In order to conduct a urinalysis with reliabilities, it is desirable to ensure that 100% pure urine is sampled. To this end, the designing requirements for the sampling cavity of a toilet bowl having urinalysis function is that it must be made as small as possible such that existing water in the sampling cavity is completely displaced by and replaced by a flow of fresh urine. The smaller the sampling cavity, the more difficult it is to properly introduce the testing sheets into the sampling cavity.

It is, therefore, another object of the invention to provide a toilet system with urinalysis function having a sheet handling mechanism which is capable of dipping a testing sheet into a urine sampling cavity with a high degree of positioning accuracy.

It has been customary to use photosensors for the purposes of detecting the degree of color reaction of testing sheets. Since photosensors are responsive to undesirable disturbing light external to the analysis, it is desirable that detection be carried out in a dark room environment.

It is, therefore, another object of the present invention to provide a toilet system with urinalysis function which is provided with an effective and simple arrangement for the provision of dark room environment.

Another object of the present invention is to provide a testing sheet handling structure particularly suitable for use as a sub-assembly for the toilet system having features described above.

According to the invention, there is provided a toilet system with urine assay function. The system comprises a toilet stool having a toilet bowl and a small urine-sampling cavity. A frame is mounted on the toilet stool to support a testing sheet handling and transfer mechanism which comprises a swingable carriage and a slidable arm supported by the carriage for linear telescoping movement. The carriage is swingable about a vertical axis between a first position in which the carriage is oriented toward the sampling cavity and a second position in which the carriage is oriented to a lateral side of the stool wherein a disposal station is provided.

In operation, a testing sheet incorporating reagents is affixed to the arm and is lowered toward the sampling cavity to thereby dip the sheet into a pool of urine provided in the sampling cavity. Thereafter, the arm is raised until the sheet is brought to the analyzer station of the system. After measurement, the carriage is rotated about its vertical axis and the used testing sheet carried thereby is discarded for disposal outside the toilet bowl.

Accordingly, the toilet system according to the invention enables the use of testing sheets which are made from water insoluble materials and which is not suitable for disposal into the toilet bowl.

The provision of swingable carriage and slidable arm provides a high degree of reliability of analysis because the testing sheet is transferred and handled with a high positioning accuracy.

The testing sheet is automatically handled and transferred throughout the dipping and measuring steps up to the final stage of disposal without resort to any manipulation by the user. Therefore, the system is easy to use and is hygienic.

Preferably, the analyzer station comprises a stationary head fixed to the frame and a movable table adapted to support the testing sheet.

This arrangement further assists in providing a high degree of reliability of urinalysis.

Preferably, the toilet system according to the invention may be provided with a mechanism for assuring precise alignment of the slidable arm with respect to the urine sampling cavity.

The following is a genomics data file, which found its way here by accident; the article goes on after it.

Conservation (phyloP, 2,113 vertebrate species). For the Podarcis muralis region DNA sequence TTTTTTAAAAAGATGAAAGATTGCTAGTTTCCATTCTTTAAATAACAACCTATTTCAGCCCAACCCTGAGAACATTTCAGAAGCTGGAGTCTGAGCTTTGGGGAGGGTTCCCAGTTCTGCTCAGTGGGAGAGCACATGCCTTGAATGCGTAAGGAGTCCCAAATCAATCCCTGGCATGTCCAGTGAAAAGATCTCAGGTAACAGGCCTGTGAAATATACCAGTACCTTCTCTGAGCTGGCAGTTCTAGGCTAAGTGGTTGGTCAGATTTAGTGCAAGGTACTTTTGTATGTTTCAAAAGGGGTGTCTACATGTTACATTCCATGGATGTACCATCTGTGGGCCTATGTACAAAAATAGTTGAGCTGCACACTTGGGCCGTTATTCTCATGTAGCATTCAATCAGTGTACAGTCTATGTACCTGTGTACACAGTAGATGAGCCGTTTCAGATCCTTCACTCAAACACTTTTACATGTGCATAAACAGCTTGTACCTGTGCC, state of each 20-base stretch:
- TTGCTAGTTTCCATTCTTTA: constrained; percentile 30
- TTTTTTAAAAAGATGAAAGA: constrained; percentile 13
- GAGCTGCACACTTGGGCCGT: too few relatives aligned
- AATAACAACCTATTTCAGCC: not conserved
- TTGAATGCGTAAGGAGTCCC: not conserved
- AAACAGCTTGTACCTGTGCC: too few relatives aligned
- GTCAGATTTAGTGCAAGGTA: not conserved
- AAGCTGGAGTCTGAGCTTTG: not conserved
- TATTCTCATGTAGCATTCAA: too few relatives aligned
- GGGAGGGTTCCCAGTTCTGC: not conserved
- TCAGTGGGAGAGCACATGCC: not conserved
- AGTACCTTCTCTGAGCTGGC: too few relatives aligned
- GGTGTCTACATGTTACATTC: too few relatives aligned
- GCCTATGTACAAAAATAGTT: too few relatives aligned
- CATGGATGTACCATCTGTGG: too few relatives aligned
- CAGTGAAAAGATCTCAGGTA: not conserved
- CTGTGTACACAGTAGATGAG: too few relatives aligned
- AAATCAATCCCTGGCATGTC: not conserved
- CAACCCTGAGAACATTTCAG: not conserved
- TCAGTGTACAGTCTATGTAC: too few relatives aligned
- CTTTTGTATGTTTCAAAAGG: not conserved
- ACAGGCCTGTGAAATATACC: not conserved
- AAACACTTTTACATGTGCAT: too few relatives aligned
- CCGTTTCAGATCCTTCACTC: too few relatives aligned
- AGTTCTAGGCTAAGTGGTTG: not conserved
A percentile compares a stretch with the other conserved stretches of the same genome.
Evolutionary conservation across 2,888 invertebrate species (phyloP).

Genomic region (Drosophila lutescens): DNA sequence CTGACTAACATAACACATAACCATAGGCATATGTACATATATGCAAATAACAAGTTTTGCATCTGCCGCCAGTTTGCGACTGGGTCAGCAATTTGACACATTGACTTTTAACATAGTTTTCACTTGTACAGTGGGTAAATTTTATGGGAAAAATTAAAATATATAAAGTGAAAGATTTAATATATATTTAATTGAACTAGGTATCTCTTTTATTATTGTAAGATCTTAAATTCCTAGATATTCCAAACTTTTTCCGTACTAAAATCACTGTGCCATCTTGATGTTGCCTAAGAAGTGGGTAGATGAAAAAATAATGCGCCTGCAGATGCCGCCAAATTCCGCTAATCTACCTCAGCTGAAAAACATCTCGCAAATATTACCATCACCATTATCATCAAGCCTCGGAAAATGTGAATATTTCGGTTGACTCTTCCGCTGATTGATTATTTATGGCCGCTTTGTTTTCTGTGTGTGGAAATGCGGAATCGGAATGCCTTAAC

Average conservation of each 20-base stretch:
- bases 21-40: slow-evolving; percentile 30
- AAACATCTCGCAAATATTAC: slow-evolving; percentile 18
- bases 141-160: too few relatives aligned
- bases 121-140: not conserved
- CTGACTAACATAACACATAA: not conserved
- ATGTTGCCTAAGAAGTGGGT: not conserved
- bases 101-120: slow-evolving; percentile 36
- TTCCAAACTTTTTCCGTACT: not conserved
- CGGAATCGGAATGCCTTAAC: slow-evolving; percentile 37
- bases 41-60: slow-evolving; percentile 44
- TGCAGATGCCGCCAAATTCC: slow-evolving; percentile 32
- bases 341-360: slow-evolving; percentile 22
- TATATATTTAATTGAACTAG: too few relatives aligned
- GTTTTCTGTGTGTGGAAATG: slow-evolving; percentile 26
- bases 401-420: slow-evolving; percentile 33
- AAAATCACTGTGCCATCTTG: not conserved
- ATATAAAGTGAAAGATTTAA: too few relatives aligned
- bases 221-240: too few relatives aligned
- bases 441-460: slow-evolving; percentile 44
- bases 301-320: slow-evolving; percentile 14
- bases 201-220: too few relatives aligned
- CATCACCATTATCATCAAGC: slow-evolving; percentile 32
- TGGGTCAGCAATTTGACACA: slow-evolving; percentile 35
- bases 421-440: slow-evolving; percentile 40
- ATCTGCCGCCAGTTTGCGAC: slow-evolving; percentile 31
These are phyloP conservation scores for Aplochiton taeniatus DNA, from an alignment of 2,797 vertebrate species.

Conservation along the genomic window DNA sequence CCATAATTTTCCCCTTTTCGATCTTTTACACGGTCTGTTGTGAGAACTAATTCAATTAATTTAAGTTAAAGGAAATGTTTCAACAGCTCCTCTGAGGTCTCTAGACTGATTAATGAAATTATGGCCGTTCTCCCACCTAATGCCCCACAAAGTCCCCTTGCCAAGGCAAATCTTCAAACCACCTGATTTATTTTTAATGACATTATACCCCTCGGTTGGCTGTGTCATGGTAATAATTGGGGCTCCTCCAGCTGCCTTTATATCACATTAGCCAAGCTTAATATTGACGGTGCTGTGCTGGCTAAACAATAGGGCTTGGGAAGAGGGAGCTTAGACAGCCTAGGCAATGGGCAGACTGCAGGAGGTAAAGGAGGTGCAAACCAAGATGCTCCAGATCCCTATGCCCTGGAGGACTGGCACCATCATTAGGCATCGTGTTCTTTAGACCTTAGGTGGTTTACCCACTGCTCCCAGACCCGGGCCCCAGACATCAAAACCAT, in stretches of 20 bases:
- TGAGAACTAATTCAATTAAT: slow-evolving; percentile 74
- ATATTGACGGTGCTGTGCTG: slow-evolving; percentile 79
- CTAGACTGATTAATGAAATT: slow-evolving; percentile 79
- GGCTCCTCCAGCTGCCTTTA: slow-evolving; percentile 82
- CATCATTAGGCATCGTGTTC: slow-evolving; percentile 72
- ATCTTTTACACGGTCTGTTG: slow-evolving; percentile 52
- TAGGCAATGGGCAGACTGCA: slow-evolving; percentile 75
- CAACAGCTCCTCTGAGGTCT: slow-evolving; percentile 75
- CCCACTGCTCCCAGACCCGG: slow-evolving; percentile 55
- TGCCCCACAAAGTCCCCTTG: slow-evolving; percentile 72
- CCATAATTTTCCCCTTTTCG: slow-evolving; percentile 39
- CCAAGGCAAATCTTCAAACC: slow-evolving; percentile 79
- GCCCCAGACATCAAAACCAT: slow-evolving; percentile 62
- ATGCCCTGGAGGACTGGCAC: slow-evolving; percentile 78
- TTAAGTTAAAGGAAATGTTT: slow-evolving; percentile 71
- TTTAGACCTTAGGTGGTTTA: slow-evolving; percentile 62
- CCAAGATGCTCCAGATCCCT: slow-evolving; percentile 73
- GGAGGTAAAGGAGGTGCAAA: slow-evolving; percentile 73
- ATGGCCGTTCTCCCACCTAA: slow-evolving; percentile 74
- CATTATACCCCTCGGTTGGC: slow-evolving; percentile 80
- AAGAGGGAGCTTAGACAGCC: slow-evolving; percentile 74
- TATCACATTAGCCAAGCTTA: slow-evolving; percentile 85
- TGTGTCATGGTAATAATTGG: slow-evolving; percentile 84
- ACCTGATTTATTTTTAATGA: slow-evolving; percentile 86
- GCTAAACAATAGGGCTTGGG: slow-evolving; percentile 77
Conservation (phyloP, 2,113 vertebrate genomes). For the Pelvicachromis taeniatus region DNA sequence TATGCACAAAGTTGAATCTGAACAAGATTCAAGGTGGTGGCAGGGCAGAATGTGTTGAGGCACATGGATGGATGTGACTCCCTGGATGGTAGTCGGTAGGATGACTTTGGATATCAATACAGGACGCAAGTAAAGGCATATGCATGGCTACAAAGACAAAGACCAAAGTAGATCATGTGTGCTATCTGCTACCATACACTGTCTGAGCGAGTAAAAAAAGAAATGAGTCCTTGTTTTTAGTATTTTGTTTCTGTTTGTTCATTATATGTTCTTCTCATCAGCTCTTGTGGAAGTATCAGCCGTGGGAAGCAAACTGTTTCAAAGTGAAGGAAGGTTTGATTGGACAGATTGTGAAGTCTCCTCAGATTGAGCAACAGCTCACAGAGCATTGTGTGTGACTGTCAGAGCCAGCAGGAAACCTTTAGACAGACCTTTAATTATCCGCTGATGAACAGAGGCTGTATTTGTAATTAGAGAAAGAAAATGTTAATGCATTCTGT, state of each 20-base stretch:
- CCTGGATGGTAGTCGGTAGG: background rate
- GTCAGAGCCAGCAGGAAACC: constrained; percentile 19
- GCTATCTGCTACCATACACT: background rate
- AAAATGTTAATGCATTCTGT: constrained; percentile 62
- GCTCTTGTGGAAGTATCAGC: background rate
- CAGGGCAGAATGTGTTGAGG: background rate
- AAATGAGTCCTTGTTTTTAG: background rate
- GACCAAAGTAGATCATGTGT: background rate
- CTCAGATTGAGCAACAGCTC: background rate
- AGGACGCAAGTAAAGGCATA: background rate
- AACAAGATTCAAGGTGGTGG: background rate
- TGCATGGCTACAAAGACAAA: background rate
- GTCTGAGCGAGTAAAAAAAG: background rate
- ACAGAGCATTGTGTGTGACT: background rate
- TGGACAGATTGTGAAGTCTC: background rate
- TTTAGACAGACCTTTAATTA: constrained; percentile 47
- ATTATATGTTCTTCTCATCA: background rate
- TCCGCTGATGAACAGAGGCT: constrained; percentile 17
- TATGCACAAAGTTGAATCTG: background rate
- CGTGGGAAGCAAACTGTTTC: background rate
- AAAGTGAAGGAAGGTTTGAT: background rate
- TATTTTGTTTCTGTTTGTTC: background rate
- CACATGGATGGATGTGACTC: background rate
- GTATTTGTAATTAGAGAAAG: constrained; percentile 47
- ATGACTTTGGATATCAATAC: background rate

These features and advantages of the invention, as well as many other features and advantages thereof, will become apparent from the following description made in conjunction with the preferred embodiments thereof with reference to the accompanying drawings.

BRIEF DESCRIPTION OF THE DRAWINGS

FIG. 1 is a perspective view, partly cut away, showing the overall arrangement of the toilet system according to the preferred embodiment of the invention;

FIG. 2 is a schematic perspective view of the sheet transfer mechanism as used in the toilet system shown in FIG. 1, with the solid and ghost lines showing two extreme positions of the carriage;

FIG. 3 is a schematic side elevation of the sheet transfer mechanism shown in FIG. 2;

FIG. 4 is a perspective view of the sheet transfer mechanism as used in the toilet system shown in FIG. 1;

FIG. 5 is a side elevation, partly cut away, of the sheet transfer mechanism, with the dotted and ghost lines showing two extreme positions of the movable table;

FIG. 6 is a front elevation of the sheet transfer mechanism, carriage rotated to its second position;

FIG. 7 is a rear elevation, partly cut away, of the sheet transfer mechanism, with carriage and arm removed for clarity;

FIG. 8 is a top plan view of the analyzer station, with the carriage removed for clarity;

FIG. 9 is a side elevation of a sheet clamping mechanism;

FIG. 10 is a perspective view in an enlarged scale of a testing sheet;

FIGS. 11 and 12 illustrate alternative forms of sheet clamp;

FIG. 13 is a perspective view of the movable table;

FIG. 14 is a perspective view showing alternative form of the movable table;

FIGS. 15 and 16 are cross-sectional views showing the detail of the stationary head and the movable table;

FIG. 17 is a rear view of the stationary head taken along the line XVII--XVII of FIG. 15;

FIGS. 18A-18K are schematic representation of sequence of events performed by the toilet system of the invention;

FIGS. 19A and 19B are side elevation, party cut away, showing the manner in which the testing sheet is placed on the movable table;

FIGS. 20A and 20B are side views showing the preferable sequence in which the table is disengaged from the testing sheet;